What matters most to me is

It’s important for me to challenge assumptions and find different ways to be entrepreneurial. I like to embed that into all aspects of my life.

My journey so far…

My childhood was split between London and India, where my family is originally from. While many of my relatives pursued careers in medicine or engineering, I found that neither of those paths resonated with me. From a young age I was drawn to the business world, and I was fascinated by start-ups and entrepreneurship.

I moved back to London for university and discovered Kickstart Global, an accelerator programme supporting student entrepreneurs. I met lots of interesting founders and tech experts, who inspired me to continue challenging convention. While at uni, I did the Summer Vacation Scheme internship in the digital tax team at Deloitte and realised how forward thinking the firm is. Despite not having a tech background, I knew I could make a meaningful difference. 

Work that matters

During my internship, I was surprised by how much I was able to do, and how entrepreneurial and innovative the team was. When I was finishing uni, it felt like a no-brainer to apply to the graduate scheme, and I was thrilled when I was offered a place. I now work in the Tax & Legal Data and AI team, where we use technology to try and make our clients’ tax processes more efficient. I work on a wide range of projects, from client engagements to assessing how new technologies can support businesses in the best way.

I’m also actively involved in the Deloitte London Speakers Club, which creates a friendly environment for people to practice their public speaking skills. We meet on a bi-weekly basis, and I help people from all grades and areas of the business to overcome their fear of public speaking.

Highlights from my week

Monday

We kick off with an in-office team meeting to prepare for an upcoming client workshop. We review their needs and conduct some market analysis to help make sure the solution we’re developing for them is the best possible fit.

Tuesday

I travel to Heathrow for the Tax and Legal Analyst Academy, where I join the analyst Q&A panel. I get to meet and interact with all the new analysts who’ve joined this year and answer questions.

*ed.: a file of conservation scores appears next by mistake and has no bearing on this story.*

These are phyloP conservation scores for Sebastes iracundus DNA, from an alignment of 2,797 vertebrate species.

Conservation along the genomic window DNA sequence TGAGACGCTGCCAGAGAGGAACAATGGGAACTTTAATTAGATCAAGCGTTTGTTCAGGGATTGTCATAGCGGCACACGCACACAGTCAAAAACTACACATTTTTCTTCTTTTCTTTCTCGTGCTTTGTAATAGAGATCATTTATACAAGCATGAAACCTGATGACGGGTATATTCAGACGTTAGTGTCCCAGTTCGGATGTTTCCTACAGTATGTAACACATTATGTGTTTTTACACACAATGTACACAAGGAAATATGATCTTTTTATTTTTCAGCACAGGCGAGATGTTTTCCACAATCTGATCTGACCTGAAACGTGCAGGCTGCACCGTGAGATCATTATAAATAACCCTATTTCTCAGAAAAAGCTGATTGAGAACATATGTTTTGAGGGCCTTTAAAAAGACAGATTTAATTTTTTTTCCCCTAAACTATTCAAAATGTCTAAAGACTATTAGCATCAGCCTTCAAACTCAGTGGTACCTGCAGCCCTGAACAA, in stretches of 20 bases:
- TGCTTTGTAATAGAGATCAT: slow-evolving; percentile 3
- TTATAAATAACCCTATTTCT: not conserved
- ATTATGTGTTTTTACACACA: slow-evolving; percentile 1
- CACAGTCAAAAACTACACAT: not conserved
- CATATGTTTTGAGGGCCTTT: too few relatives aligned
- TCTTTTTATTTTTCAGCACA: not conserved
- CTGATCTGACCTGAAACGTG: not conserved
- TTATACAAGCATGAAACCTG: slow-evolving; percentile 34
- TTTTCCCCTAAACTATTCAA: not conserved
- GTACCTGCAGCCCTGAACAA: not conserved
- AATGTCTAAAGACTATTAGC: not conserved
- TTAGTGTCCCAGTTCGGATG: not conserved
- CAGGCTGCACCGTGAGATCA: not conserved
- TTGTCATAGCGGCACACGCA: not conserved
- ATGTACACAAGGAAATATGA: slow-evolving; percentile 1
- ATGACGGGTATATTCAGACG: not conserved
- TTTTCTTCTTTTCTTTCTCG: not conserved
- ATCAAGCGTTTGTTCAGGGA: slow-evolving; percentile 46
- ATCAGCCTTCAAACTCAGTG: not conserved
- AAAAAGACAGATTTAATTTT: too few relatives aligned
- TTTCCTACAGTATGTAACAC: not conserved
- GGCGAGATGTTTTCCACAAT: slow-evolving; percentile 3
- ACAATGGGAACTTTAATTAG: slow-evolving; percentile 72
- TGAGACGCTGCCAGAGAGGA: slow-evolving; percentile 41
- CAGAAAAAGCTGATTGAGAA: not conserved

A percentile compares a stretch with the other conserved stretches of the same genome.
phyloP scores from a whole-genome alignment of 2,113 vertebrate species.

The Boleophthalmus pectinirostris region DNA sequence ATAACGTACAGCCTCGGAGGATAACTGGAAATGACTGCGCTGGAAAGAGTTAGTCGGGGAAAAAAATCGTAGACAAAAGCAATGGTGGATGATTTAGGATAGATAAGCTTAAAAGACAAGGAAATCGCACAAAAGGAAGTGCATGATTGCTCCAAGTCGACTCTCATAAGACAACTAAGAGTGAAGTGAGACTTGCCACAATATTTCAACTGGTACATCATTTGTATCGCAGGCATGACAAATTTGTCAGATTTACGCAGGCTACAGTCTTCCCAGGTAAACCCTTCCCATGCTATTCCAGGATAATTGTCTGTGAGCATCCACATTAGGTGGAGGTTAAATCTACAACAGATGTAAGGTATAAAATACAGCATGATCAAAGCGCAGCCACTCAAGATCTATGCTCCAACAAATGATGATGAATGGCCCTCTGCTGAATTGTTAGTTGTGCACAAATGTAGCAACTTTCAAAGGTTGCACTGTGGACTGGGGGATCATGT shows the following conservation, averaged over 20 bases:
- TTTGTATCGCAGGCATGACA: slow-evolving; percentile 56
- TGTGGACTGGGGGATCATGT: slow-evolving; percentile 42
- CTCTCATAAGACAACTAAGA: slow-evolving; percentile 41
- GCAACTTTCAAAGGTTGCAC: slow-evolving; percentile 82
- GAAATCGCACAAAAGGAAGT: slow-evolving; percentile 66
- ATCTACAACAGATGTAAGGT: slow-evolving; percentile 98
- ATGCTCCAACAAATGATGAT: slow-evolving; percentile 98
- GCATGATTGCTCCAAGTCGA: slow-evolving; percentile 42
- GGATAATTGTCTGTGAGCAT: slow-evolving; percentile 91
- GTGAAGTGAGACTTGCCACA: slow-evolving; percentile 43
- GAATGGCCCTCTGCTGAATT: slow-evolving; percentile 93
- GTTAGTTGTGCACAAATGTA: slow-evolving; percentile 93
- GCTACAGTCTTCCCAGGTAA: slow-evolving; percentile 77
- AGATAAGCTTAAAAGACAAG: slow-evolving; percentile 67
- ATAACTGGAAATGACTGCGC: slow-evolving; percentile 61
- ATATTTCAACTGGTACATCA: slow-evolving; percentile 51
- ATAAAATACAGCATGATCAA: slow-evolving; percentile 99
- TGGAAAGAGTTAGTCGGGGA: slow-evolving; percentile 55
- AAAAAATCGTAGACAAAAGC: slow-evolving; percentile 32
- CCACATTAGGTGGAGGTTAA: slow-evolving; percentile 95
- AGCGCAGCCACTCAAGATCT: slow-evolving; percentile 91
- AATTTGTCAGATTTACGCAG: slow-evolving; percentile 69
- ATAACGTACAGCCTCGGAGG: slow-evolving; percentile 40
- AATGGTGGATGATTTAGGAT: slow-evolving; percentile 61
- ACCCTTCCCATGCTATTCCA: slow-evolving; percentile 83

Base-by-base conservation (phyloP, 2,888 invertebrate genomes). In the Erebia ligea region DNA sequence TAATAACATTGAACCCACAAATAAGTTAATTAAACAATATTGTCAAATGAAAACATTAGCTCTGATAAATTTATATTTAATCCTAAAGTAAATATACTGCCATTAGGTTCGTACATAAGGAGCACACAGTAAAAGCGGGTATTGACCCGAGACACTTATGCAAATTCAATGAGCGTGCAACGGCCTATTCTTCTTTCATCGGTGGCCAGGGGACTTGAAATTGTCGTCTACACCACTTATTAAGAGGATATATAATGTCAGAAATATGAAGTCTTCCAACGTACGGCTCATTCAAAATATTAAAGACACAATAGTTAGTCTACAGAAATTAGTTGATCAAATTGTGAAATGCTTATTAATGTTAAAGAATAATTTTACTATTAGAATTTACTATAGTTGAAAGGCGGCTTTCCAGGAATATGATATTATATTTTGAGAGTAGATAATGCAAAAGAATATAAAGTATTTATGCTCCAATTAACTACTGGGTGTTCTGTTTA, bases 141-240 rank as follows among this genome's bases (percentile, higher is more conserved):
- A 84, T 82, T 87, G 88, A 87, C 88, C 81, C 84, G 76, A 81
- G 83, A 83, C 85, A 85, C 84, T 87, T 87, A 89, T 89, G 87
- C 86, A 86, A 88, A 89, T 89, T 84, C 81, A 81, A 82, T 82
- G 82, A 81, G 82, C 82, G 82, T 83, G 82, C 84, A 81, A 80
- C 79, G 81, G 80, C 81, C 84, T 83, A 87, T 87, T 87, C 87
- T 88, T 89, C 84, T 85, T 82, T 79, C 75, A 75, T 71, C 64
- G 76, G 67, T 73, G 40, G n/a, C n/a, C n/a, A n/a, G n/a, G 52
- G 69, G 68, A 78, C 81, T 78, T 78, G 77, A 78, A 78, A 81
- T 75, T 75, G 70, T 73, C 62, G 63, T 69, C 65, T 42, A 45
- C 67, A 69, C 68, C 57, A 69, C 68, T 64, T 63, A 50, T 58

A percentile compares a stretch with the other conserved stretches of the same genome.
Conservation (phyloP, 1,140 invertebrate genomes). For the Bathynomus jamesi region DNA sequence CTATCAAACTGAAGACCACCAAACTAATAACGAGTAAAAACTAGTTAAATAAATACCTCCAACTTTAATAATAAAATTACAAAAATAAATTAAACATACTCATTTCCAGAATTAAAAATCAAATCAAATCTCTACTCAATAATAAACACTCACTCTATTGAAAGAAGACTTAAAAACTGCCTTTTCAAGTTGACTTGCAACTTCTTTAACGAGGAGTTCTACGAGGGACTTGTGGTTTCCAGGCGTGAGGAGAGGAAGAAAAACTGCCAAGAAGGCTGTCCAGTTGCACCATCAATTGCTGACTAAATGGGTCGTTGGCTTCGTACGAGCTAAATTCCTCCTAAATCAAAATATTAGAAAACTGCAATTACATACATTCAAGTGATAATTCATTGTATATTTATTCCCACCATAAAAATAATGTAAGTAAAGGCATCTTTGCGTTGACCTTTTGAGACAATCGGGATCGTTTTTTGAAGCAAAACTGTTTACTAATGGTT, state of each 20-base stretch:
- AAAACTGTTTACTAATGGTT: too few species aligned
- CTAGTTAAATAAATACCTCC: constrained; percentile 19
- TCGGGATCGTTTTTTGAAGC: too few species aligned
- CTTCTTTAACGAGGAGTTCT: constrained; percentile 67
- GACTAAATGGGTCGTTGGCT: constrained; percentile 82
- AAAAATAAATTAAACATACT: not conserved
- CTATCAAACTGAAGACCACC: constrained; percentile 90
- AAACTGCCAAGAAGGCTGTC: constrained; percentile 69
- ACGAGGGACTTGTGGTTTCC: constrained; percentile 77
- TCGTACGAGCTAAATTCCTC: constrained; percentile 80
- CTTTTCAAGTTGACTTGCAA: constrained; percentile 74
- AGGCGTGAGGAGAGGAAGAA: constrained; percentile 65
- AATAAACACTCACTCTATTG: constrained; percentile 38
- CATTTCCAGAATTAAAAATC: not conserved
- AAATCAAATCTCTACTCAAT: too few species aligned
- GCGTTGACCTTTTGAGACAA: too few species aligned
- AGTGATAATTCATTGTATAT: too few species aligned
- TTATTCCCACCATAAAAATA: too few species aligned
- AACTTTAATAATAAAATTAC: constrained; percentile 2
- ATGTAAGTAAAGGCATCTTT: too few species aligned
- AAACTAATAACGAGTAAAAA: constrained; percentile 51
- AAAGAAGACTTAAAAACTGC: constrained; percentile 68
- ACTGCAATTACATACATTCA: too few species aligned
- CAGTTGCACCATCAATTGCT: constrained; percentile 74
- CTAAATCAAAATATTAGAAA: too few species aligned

Wednesday

I spend the day working on developing some of my technical skills. Upskilling is one of my biggest goals, so I’m doing a new course online. I also pop out for a lunchtime walk.

Thursday

We have our Deloitte London Speakers Club session, where we offer constructive feedback to a colleague who is practicing a speech. After work, our club heads out for coffee and a social catch up.

Friday

I work from home and attend our team meeting. We talk about new tech updates and I present some research I’ve been doing to the team. In the evening I head into the city for dinner with friends.

My weekend looks like

I’ve caught the travel bug, so I try to fit in lots of weekend getaways with friends to explore different cities. In the last year I’ve been lucky enough to visit six countries, including my first ever solo trip, which was a personal milestone for me. When I’m not away I enjoy playing badminton and I join my Deloitte colleagues for a game on Saturdays. I love music too, and I try to see live bands when I can.

3 things I’ve learned

1

Embrace curiosity

Starting a new role as a graduate is challenging, so it’s important to ask questions. It transforms you into a more creative problem solver.                                                                                                                                                         

2

Valuing diversity

As a firm we have such a diverse workforce, both in terms of experiences and backgrounds. I’ve seen first-hand how much more dynamic it makes our teams, and it’s definitely something I want help foster throughout my career.

3

Kindness goes a long way

Small acts of kindness, like saying thank you or checking in on a colleague who is struggling, really do have the power to make a genuine difference. It’s also important to extend that kindness to yourself.

Book recommendation

How to Have a Good Day by Caroline Webb

I expected this book to be another run-of-the-mill self-help guide, but it turned out to be a game changer for me. It focuses on how to set clear intentions for the day, making time for mindfulness and managing your energy well. Modern life can be complex, and this book equips you with tools that can help you to strive for excellence both at work and in your own personal development.

Related opportunities

Explore more

The Green Room podcast – asking the tricky questions about the world around us

Read article

Stories of our impact – read how we’re making it matter, for clients, society and planet

Read article

Explore our reward and benefits packages

Read article

Connect with us